A crop disease outbreak requires rapid and specific intervention measures, if large yield losses are to be avoided, but farmers often struggle to identify what is causing the problem. A novel artificial intelligence (AI)-based mobile phone app could provide an effective, low-cost and easy-to-use diagnostic solution.
Crop pests and diseases can develop and spread quickly, causing devastating losses that affect food security and incomes. Small-scale farmers in developing countries are particularly vulnerable since they often lack the knowledge and inputs needed to deal with such problems. But it is not only farmers who struggle. Extension agents and quarantine officials are often unable to identify diseases caused by viruses, such as sweetpotato virus disease. The symptoms of these diseases can vary widely and often depend on the cultivar and current local environmental conditions.
AI-based image recognition from mobile phone pictures has recently been shown to be a practical option for detecting plant diseases. It could be applied on a large scale in Africa, since mobile coverage is good and low-cost smartphones are becoming increasingly available. The main problem is that the recognition systems need to be ‘trained’ using thousands of images of plants.
This is currently performed by experts who diagnose the symptoms of plants and which may not be accurate when symptoms are unclear. Linking field images with diagnostic test results could enable AI training to recognize symptoms beyond the abilities of human experts, since it could potentially include patterns and shapes not distinguishable to the human eye. Such a system could also be programmed to track the location, weather conditions, soil type and other data relevant to the statistical algorithms used to produce a diagnosis.
The project aims to link field diagnostic tests with an AI recognition system to accurately identify disease symptoms caused by plant viruses that are currently difficult to identify visually, with a success rate matching or exceeding the performance of trained crop specialists.
The project will involve a team of computer programmers, biotechnologists, virologists and bacteriologists, all of whom are experienced in working in sub-Saharan Africa. The team has already developed a molecular diagnostic platform that can identify the major viral diseases of cassava, yam, banana and sweetpotato, operated via a smartphone and an app. The system provides accurate information on the infection status of plants.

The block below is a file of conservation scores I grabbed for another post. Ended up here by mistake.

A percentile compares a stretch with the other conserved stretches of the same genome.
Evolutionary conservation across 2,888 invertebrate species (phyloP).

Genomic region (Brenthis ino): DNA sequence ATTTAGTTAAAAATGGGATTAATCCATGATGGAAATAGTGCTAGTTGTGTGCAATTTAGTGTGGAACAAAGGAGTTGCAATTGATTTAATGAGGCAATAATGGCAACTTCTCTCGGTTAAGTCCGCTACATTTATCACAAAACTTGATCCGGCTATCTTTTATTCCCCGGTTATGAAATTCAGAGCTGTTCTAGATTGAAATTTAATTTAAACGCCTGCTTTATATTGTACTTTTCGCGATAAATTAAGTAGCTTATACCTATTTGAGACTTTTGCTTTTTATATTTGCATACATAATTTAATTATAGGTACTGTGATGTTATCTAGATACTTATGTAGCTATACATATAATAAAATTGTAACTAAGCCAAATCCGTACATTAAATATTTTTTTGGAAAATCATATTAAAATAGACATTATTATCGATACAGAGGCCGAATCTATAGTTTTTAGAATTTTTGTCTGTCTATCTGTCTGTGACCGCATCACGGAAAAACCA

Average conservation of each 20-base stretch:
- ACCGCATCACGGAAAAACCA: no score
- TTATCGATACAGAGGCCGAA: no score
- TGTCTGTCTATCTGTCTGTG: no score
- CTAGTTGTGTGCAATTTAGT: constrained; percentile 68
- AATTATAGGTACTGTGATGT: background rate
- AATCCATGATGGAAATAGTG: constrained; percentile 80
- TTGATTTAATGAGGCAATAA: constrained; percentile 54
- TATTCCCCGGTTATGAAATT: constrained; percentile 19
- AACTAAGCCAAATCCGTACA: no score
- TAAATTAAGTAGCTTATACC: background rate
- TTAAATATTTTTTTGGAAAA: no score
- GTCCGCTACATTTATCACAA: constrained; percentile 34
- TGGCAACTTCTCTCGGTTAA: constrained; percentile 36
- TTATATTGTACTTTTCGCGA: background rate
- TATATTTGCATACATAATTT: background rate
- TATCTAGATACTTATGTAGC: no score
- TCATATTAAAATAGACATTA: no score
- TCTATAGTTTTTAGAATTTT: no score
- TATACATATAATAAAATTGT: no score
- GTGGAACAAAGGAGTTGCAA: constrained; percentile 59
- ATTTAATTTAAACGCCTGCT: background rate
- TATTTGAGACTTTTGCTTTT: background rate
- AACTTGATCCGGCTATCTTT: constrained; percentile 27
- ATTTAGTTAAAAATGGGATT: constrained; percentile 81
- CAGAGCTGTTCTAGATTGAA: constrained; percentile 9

However, the cost of the current system limits its use to researchers, plant inspectors and large-scale seed producers, and it is unlikely to be adopted by smallscale farmers. The answer is to develop an image-based diagnostic tool that simply uses a mobile phone camera to identify a disease. This means using an AI system that continually learns from past test results. The novelty of this approach lies with linking two very different approaches to disease detection to enable a high level of image recognition-based diagnostic accuracy.
The project will leverage the network of researchers in the CGIAR Research Program on Roots, Tubers and Banana (RTB) to extend testing with national partners in: Uganda for cassava/banana with the International Institute of Tropical Agriculture (IITA); Kenya for potato with the International Potato Center (CIP) and; Nigeria for cassava and plantain with IITA.
Painstaking field work using cameras, spectrophotometers and drones at cassava field sites in coastal Tanzania and on farms in western Kenya has already generated more than 200,000 images of diseased crops to train AI algorithms. Using many of these images, researchers developed an AI algorithm with TensorFlow, an open-source dataflow software that can automatically classify five cassava disease; and by collaborating with Google, the team have been able to develop a TensorFlow smartphone app that is currently being field-tested in Tanzania.
The team will combine two smartphone apps, joining the results of field molecular diagnostics with an AI imagebased disease recognition platform. Results from the field tests will then be combined into the training data for the statistical algorithms used to program the AI system to learn and improve. The team will take pictures and perform diagnostic tests for a range of viruses, principally of cassava and sweetpotato. The AI app will be trained based on this data, and the improved performance evaluated and scaled up to reach the number of data points required for optimal AI training. Additional crops and pathogens will be included in a second phase, working with national research programs and other organizations in developing countries.
The approach has significant potential to reduce costs, and increase efficiency and precision compared with current options. It can be integrated within a national or regional pest and disease surveillance and response strategy, and could potentially be applied to any crop.
A platform housed by Penn State (www.plantvillage.org) will enable real time discussions of disease and pest diagnoses across the CGIAR community and with other experts to enhance SMS alerts from the DigiFarm platform (gui2de. georgetown.edu/projects/DigiFarm#). It is envisaged that these innovations, initially piloted in East Africa, will provide a model that can be extended to the range of locations where the RTB network operates, and in so doing impact the livelihoods of hundreds of millions of farmers.